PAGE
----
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Lack of leadership, defensive errors see soccer lose this weekend

courtesyofriceathletcs-2
Courtesy Rice Athletics Sophomore midfielder Naija Bruckner attempts a pass against the Houston Cougars. The Owls went on to lose that game 2-1 and lost their next game against Loyola University Maryland, dropping to 2-4.

By Diego Palos Rodriguez     9/5/23 11:54pm

Rice soccer lost both their games last weekend to the University of Houston and Loyola University Maryland, dropping to 2-4 to start the season. Despite winning two games in a row last week, tallying a combined seven goals, Rice scored just one and conceded four in their most recent bouts. 

One of the team’s biggest hurdles so far this season has been the loss of so many players from last season. According to head coach Brian Lee, while there is still quality in the team, the roster turnover has left some holes on the pitch which have not been filled.

“[The transition has] been [okay],” Lee said. “The biggest thing probably missing is leadership. [For example, former goalkeeper] Bella [Killgore] was such a communicator. [Junior goalkeeper] Ann Steph [Fortin] has played great in goal to be honest, she’s made a bunch of blinding saves and has been very good one [versus] one, but we miss that leadership component right now.”



Rice debuted at home this season with a “Bayou Cup” match against UH. Lee stuck to a 5-3-2/3-5-2 formation hybrid that debuted after the first couple of games this season. The formation sees two wingbacks — junior Natalie Gorji on the right and sophomore Kallie McKinney on the left — playing in both defensive and offensive roles, filling in for centerbacks on their respective side when the ball is on the opposite side of the field. 

The formation proved effective last week and made its own impact against the Cougars. Seventeen minutes into the first half, Gorji’s high press against the UH defense led to an interception for the Owls deep in UH territory. Graduate transfer forward Ellen Halseth quickly got the ball and dribbled past the defense, eventually beating the keeper and giving the Owls the early lead as well as her third straight game with a goal.

“It’s always fun to score and get a lead going into the game,” Halseth said. “Getting the first goal is huge in a game like this, it sets the standard and brings energy to the team.”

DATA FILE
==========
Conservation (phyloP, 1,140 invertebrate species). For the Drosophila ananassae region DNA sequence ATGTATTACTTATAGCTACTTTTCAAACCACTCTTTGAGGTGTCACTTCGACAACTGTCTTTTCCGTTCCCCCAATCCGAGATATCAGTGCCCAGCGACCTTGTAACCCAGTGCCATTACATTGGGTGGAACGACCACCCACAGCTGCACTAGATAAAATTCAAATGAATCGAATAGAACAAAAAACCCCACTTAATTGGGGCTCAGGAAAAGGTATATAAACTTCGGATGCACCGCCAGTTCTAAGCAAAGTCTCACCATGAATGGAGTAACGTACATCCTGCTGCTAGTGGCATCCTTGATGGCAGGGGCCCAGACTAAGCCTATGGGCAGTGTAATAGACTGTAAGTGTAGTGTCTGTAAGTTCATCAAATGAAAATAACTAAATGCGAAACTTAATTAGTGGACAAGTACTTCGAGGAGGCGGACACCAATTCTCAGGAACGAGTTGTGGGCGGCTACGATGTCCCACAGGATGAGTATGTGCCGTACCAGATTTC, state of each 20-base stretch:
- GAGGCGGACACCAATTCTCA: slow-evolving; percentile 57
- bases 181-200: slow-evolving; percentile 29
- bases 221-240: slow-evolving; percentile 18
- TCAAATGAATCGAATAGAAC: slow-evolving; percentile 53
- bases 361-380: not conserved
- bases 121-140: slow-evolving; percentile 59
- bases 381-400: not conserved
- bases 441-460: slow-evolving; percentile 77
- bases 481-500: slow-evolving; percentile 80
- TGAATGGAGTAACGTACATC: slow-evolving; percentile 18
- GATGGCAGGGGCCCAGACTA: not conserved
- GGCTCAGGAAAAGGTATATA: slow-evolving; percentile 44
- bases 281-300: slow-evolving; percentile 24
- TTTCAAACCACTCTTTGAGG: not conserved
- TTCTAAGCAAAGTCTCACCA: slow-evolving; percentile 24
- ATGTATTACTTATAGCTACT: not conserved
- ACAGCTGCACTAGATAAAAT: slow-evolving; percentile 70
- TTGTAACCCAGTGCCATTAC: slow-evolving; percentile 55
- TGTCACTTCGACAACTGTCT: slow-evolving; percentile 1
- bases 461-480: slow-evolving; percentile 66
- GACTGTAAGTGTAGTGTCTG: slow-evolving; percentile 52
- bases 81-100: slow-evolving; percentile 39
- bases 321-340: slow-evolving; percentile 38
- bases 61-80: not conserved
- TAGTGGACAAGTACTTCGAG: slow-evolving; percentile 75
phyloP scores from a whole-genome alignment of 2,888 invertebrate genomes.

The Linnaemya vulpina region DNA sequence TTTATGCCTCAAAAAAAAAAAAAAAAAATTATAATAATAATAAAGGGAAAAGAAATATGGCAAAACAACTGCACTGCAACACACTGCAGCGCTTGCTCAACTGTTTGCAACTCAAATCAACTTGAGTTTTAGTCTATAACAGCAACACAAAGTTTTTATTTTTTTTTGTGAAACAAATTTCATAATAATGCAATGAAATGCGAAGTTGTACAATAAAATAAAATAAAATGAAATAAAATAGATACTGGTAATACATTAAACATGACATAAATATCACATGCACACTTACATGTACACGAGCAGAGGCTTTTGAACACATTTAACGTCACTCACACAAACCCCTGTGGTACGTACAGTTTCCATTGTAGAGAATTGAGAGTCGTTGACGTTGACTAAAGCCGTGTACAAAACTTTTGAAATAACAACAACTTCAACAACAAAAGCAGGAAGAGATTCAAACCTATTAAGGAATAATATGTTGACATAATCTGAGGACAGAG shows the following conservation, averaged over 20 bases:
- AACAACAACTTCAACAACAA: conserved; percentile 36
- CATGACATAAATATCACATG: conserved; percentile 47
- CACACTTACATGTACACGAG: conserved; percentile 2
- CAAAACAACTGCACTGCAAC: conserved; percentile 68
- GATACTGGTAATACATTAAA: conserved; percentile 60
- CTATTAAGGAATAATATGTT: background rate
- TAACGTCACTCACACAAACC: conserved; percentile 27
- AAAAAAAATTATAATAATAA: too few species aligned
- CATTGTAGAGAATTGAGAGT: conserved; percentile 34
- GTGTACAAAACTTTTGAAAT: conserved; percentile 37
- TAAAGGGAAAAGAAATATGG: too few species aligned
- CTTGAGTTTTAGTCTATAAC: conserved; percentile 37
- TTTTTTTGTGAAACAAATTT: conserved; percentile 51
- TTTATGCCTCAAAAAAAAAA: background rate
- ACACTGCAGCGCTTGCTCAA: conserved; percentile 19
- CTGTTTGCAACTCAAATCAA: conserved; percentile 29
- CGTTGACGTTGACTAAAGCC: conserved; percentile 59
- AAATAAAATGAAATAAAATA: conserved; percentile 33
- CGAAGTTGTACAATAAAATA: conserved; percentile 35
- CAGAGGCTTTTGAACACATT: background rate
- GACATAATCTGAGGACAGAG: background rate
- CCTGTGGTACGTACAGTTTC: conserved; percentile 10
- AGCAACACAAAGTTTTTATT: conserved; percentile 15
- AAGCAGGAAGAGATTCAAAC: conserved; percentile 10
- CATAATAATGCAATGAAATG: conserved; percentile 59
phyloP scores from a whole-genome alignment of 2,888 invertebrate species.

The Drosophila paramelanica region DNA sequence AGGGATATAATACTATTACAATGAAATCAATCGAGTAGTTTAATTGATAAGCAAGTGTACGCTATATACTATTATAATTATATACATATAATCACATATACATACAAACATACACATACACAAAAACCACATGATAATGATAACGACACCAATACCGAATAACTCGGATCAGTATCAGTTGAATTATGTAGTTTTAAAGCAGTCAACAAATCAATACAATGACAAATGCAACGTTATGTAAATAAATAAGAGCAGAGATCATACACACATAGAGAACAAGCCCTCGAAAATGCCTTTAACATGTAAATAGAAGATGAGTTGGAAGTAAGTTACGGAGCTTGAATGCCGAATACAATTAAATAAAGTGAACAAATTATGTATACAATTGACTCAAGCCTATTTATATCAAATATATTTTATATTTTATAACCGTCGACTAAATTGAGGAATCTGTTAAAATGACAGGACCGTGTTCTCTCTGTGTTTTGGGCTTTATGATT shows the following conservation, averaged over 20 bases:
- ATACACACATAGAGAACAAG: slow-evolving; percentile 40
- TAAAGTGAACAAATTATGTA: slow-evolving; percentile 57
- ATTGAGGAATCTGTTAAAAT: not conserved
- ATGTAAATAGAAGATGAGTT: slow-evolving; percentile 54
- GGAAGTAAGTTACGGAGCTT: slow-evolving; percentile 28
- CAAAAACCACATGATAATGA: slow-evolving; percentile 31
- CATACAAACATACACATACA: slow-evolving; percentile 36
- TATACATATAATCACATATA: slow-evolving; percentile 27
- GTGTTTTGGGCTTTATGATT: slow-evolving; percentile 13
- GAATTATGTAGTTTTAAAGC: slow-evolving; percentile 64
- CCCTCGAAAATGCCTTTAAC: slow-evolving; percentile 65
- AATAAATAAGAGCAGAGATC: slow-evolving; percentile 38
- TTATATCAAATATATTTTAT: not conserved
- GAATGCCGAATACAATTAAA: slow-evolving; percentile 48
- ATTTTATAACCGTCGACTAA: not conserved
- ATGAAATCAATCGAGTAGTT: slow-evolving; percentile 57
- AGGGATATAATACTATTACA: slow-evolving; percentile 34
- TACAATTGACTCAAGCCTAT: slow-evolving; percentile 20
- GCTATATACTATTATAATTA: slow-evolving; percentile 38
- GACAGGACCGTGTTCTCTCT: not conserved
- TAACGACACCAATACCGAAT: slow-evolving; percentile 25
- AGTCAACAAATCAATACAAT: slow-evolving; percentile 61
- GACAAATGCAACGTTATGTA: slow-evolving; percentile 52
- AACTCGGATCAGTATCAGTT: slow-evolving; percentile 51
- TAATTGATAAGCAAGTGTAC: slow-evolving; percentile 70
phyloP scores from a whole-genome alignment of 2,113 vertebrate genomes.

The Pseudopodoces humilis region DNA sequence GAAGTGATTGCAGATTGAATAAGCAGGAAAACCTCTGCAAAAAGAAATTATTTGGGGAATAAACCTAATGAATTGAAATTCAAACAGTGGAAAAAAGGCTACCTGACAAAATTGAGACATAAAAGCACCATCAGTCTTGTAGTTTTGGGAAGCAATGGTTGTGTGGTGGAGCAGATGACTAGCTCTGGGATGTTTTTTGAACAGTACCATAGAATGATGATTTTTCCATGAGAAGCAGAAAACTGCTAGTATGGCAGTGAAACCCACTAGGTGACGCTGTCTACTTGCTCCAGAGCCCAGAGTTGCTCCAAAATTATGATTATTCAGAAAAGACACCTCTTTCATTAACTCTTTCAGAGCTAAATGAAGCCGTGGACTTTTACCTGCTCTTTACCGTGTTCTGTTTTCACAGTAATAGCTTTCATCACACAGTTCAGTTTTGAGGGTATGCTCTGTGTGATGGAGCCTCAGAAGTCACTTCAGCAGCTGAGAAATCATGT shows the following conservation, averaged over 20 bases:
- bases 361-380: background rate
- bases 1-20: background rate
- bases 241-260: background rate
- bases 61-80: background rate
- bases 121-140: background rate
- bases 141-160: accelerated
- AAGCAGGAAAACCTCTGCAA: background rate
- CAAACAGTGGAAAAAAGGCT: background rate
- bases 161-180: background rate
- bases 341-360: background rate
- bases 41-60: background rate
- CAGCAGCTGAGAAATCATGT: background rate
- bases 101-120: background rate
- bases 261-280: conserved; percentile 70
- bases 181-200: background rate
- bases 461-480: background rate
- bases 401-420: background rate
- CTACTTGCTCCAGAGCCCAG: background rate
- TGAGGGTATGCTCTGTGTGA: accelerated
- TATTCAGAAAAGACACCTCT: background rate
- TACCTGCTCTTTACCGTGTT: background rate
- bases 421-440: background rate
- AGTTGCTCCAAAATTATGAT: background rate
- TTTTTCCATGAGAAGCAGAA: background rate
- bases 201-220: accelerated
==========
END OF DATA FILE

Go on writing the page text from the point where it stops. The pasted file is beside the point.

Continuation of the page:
Rice was able to take the momentum and controlled play for most of the first half, but some defensive breakdowns late in the half eventually led to a Cougar goal, tying up the game with four minutes left. According to Lee, the team has struggled with deflecting shots away from goal, which has cost them in games like this.

“We have to step out and block shots around the top of the box,” Lee said. “Take out the Texas game, almost every goal against us has been the same thing over and over. Until we fix it, it’s going to be tough to win games.”

 Just four minutes into the second half, the Owls conceded their second goal after allowing a long defensive run, giving the Cougars the lead. Despite late chances, Rice was not able to find the goal, marking their first home loss against UH since 2001.

On Sunday, the Owls flew to Baltimore for a match against Loyola University Maryland. Rice had a few early chances that even saw Halseth almost convert from the top of the box, but was denied by the crossbar, leaving the score 0-0 at the end of the first half.

The Greyhounds controlled the second half almost as soon as it began. A little over a minute into the half, Loyola converted from a rebound off a corner kick, giving them the lead that they maintained for the rest of the game. With only five minutes left in the half, they put one in from another set piece, this time a cross off a long free kick. Fortin came off her line to punch out the cross, but was unable to beat the Greyhound scorer, who headed the ball over Fortin and into the goal, sealing the game for Loyola.     

In light of these losses, junior midfielder Mikala Furuto, playing as a centerback, explained that there are still defensive errors that are impacting the team thus far in the preseason that must be fixed.

“I think one of the biggest things [we’re working on] is just blocking shots,” Furuto said. “[Against UH], we had two goals where we could have flown a little faster into the box to try to block those so I think that’s the main thing we need to work on.”

The Owls stay on the road next Thursday, Sept. 7 at 7 p.m. to face Sam Houston State University, which will be streamed on ESPN+. They return home Sunday, Sept. 10 at 7 p.m. to play Texas A&M University.



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